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How To Properly Give A Year-End Bonus

Know the rules to ensure you don’t overpay taxes.



It’s been a great year, and your employees have worked hard. You decide to reward them with a small bonus as a token of your appreciation. But did you know that there are two ways in which a bonus can be given? Before you announce your good tidings to everyone, take a moment to be clear about the type of bonus you will be giving: Gross or Net. Let’s explore both ways see which best fits your needs:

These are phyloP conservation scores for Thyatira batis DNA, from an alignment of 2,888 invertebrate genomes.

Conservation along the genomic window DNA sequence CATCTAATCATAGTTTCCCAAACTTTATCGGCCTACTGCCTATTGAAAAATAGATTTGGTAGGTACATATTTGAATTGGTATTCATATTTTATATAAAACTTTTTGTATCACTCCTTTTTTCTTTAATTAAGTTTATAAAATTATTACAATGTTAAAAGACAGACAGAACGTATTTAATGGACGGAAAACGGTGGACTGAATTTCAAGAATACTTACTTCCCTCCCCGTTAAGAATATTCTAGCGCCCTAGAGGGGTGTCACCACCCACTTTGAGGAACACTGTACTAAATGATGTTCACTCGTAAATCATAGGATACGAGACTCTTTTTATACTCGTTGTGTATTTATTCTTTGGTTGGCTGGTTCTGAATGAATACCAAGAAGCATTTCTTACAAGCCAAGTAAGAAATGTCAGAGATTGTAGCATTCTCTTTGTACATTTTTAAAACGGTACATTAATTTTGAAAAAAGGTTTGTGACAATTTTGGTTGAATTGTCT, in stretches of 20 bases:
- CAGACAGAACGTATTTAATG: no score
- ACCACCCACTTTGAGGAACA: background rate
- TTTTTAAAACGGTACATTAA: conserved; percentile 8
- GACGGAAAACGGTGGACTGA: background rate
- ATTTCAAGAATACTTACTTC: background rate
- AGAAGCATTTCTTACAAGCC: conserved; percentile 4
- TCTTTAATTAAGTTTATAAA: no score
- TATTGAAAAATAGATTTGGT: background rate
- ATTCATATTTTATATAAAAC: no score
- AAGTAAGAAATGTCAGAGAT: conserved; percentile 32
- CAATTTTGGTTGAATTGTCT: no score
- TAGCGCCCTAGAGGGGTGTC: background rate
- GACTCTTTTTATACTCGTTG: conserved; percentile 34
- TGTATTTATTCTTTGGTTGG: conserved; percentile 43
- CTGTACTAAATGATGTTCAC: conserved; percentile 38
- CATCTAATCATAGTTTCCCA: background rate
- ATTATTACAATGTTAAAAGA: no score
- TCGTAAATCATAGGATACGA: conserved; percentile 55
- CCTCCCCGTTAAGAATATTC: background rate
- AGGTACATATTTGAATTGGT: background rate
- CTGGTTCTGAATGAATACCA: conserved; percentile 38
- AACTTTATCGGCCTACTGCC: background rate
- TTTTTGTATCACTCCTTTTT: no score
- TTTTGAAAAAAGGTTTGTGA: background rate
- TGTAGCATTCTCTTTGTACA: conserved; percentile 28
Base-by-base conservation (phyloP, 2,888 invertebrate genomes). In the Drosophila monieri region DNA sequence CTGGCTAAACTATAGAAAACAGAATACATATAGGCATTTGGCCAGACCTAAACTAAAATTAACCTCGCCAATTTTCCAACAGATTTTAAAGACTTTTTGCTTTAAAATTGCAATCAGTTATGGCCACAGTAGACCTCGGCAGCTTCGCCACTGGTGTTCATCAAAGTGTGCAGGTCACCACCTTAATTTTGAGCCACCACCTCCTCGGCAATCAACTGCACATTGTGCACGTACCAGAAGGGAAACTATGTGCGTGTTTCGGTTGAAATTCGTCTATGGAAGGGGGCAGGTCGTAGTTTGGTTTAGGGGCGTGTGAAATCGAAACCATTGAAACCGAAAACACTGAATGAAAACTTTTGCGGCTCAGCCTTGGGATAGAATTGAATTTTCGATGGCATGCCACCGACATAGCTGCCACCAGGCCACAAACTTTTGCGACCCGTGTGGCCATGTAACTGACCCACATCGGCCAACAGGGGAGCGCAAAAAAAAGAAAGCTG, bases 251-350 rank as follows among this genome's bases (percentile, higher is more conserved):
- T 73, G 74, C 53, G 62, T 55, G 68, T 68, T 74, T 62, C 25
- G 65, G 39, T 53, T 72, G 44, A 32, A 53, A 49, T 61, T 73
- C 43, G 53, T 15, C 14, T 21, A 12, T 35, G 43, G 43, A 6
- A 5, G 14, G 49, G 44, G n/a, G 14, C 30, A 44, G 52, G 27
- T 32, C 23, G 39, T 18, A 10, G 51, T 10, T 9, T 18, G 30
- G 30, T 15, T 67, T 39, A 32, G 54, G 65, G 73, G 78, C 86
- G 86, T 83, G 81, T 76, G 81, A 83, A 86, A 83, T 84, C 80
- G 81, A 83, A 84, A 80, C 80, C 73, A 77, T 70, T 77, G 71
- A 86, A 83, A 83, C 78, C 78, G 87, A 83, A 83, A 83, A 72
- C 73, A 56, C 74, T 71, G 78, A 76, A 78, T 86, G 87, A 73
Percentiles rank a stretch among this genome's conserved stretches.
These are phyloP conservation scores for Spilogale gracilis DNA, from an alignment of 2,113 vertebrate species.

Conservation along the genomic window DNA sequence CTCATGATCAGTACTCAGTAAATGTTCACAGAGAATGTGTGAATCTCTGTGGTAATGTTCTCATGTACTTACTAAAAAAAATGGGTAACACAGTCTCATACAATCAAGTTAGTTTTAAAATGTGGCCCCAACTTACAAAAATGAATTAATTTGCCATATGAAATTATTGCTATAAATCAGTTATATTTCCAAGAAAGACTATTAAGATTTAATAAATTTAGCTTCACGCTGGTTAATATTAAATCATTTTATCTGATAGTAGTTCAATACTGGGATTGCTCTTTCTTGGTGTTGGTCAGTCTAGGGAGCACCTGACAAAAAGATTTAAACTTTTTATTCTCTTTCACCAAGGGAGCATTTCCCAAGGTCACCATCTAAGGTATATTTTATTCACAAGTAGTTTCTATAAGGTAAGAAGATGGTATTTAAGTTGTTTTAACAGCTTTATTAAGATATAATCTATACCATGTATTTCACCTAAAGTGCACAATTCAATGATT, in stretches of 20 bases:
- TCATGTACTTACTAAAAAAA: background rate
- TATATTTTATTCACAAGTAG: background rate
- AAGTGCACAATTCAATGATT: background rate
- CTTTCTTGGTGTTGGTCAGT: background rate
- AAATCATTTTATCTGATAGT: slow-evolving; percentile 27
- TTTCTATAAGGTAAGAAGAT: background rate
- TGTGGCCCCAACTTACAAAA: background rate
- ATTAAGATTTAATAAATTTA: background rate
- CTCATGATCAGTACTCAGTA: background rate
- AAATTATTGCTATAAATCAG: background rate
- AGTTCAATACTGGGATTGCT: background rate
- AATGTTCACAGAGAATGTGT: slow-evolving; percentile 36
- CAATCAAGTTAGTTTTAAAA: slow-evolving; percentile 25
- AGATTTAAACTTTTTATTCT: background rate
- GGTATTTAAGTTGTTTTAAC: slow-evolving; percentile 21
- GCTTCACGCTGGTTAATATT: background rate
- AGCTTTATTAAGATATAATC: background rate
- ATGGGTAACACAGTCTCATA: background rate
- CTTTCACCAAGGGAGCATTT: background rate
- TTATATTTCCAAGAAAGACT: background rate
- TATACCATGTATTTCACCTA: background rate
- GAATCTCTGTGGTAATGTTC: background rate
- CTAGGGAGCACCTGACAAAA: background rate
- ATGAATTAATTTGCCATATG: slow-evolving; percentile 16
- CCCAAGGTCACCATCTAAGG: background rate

Let’s say you decide to give your employee a $1,000 bonus for doing a great job. Are you issuing a $1,000 GROSS bonus or a $1,000 NET bonus? According to tax law, every payment that you issue to an employee must be taxed. If you tell your employee that s/he is getting a $1,000 bonus, but their direct deposit only comes to $700, s/he may be disappointed and your generous gesture of goodwill may soon be overlooked. To avoid any confusion and frustration, be crystal clear whether the bonus is a gross bonus or a net bonus. Your employee will then be prepared for the amount of money s/he will actually receive. If you issue a gross bonus, then things are simple: The bonus gets taxed, the employee gets the net pay, and everything is business as usual. Things get a bit more complex if it’s a net bonus. If you want to issue a net bonus, then you will have to tell your payroll processor to “gross up” the bonus. The payroll processor will then figure out what the gross wage equivalent of that net pay is Let’s stick with the $1,000 bonus example. If this is going to be issued net, then the payroll processor will “gross it up” to say $1,250. The $1,250 is then taxed, and it whittles down to $1,000. So the employee gets the flat $1,000 deposited into the bank. Here’s the catch: The employee’s true bonus is not $1,000...it is actually $1,250. You essentially paid the employee a bonus of $1,250, which was then taxed. In the eyes of the IRS, the employee really received $1,250, and then paid $250 of tax over to the government. But we know that the employee didn’t really do that. So who really ends up paying the $250 in tax? You do! You end up covering the employee’s tax bill, plus you have to pay your own employer’s portion of the taxes on top of that. Issuing a net bonus will end up costing you a lot more than what the employee receives. You may be okay with that, but it’s important that you understand your true cost so you are not caught off-guard (and can budget properly for it). So before you announce any holiday bonus this year, take a moment and give us a call. We will help you figure out your true costs and decide how you should reward your employees without breaking your bank. Contact us and let's chat.

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